Before anything else, let’s get a little more precise about terminology.  Unlimited vacation sounds like just the kind of thing that they’d offer at a Shangri La organization far too selective for the likes of you, thus creating a Catch-22.  If you’re good enough to work somewhere that “adequate performance gets a generous severance package,” then you’re not the kind of slacker that would take advantage of unlimited vacation, anyway.

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Escaping Sucker Culture

A lot was made of my recent and popular post, The Beggar CEO and Sucker Culture. Given the traffic that it generated, discussions took place ranging from the merits of developers unionizing to startup versus established corporate cultures. Perhaps the most common theme, however, was what my call to action was and the actual mechanics of escaping sucker culture.

In my comments and in social media, people offered messages along the lines of, “what do I do to escape when I’m trapped,” and “I drew a line in the sand and got fired, so don’t rock the boat.” To be clear on what I was advocating in my post, I wanted people to stop accepting that they owed companies (and people like Victoria) free hours and to stop feeling guilty about not wanting to oblige. This is a far cry from a call to action of, “tell your boss you’ll never work a minute over 40 hours again and if she doesn’t like it, you quit.” I was calling for a subtle shift in attitude and not any specific action.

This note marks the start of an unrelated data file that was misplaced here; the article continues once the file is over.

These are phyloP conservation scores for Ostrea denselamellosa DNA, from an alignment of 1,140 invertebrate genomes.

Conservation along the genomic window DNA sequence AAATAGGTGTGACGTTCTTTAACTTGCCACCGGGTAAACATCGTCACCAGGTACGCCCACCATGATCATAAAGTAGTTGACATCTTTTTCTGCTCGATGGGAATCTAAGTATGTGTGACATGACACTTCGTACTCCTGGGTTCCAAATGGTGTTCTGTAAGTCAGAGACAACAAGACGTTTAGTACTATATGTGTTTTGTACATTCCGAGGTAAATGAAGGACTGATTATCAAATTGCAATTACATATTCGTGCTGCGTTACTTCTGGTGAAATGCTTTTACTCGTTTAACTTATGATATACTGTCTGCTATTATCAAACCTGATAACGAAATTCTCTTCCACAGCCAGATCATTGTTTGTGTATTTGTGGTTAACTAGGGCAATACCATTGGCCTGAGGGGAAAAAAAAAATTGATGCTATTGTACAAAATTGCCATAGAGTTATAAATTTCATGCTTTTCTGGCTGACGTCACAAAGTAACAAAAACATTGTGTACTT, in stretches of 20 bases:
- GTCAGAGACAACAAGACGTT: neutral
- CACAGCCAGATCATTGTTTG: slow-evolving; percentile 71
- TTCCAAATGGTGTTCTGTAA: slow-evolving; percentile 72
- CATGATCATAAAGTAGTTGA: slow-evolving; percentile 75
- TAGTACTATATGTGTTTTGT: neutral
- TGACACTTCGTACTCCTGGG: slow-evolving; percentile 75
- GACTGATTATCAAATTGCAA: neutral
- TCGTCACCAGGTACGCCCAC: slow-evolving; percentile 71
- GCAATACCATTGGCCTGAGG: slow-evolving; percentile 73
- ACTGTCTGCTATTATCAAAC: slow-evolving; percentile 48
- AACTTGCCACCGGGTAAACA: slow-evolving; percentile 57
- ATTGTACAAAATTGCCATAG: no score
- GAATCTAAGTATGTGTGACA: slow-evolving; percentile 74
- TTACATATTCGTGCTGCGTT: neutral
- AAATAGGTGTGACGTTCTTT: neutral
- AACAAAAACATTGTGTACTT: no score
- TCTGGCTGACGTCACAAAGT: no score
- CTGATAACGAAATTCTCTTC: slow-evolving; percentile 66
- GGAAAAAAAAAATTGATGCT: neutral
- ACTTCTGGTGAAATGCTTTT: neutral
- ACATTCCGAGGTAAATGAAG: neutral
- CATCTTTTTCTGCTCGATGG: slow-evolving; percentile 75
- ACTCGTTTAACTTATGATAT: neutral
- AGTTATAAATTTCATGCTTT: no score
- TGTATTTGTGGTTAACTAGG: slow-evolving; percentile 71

But this does beg the fair question of “what comes next?” Resolving not to feel like you owe your spare time to the company is all well and good. But it doesn’t get you home to your loved ones – it just gets you to feel resentful while you continue working the same schedule. So in this post, I’ll offer up some ideas for how to reclaim your hours and stop being forced to give handouts to companies.


I want to be clear about something, though.  I’m offering ideas for things you might try and not a step-by-step how-to.  Office political situations are extremely nuanced, and, if you like the thoughts I’m offering, you’ll need to figure out how to tailor them to your own situation.